Legal Alert

The Government Investigates Fallout From the “First Twitter-Fueled Bank Run”

by David L. Axelrod and Lauren Engelmyer
March 20, 2023


In the wake of the Silicon Valley Bank (SVB) collapse, questions loom about the role of social media in the bank’s demise. The federal government will devote significant resources to investigate what went wrong—including whether the run on the bank was a product of market manipulation and whether any bad actors illegally exploited the crisis to profit.

The Upshot

  • In the first three days of trading following the March 10 collapse of SVB, one of the primary lenders in the startup ecosystem, short sellers of regional bank stocks earned profits of more than $2.29 billion, according to one published study.
  • The SEC and DOJ will likely investigate whether any short-selling was illegal and whether there was an orchestrated scheme to drive stock prices artificially.
  • Social media hysteria around SVB in its waning days—what House Financial Services Chair Patrick McHenry described as “the first Twitter-fueled bank run”—will make these investigations unique.

The Bottom Line

It’s fair to assume that while SVB is the first Twitter-fueled bank run, it won’t be the last. What the agencies uncover and how they respond are likely to have major ramifications for regulation of public statements via social media about market activity.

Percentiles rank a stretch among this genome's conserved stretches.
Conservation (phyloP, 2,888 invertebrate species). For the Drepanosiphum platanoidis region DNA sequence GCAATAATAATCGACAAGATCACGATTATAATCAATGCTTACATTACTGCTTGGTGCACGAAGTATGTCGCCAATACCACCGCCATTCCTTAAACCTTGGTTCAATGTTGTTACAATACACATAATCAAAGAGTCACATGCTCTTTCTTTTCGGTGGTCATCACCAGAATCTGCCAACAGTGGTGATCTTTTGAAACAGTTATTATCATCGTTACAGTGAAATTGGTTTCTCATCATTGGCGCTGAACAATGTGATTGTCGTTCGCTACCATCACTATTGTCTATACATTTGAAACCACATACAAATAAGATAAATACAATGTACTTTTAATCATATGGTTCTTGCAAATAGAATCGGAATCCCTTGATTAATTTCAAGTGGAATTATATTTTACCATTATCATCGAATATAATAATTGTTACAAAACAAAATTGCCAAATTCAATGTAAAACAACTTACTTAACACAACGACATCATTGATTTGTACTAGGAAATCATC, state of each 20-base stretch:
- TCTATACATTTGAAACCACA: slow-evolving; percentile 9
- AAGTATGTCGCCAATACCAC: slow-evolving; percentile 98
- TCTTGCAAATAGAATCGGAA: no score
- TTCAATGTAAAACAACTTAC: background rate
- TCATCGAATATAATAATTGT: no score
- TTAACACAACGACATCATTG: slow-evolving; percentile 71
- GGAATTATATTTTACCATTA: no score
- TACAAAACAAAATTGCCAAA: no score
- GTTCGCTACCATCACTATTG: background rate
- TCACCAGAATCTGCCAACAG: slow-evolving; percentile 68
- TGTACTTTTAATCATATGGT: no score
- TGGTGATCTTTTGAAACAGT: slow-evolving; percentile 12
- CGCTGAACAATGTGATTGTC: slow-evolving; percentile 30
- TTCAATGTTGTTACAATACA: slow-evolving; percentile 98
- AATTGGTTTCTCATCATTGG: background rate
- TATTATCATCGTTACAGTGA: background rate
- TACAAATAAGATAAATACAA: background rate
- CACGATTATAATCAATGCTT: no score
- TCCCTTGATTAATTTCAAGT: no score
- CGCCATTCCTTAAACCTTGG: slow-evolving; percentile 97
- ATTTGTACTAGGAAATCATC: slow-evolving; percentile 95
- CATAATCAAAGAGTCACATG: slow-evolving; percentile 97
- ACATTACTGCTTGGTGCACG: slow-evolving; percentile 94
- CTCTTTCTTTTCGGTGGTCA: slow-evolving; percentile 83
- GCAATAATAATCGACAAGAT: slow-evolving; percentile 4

On March 10, SVB, one of the primary lenders in the startup ecosystem, collapsed. As the global economy sifts through the rubble of the largest bank failure since the 2008 financial crisis, questions loom about social media’s role in the collapse. The federal government, specifically the Federal Deposit Insurance Corporation (FDIC) and the Federal Reserve, will spend significant resources investigating what went wrong at SVB. Undoubtedly, as already reported, other government agencies, including the SEC and DOJ, will probe whether the run on the bank was a product of market manipulation and whether bad actors may have illegally exploited the crisis to make a profit.

The role of social media in the collapse and the aftermath demonstrate the power of social media and how bad actors can exploit it to manipulate events.

What Precipitated SVB’s Collapse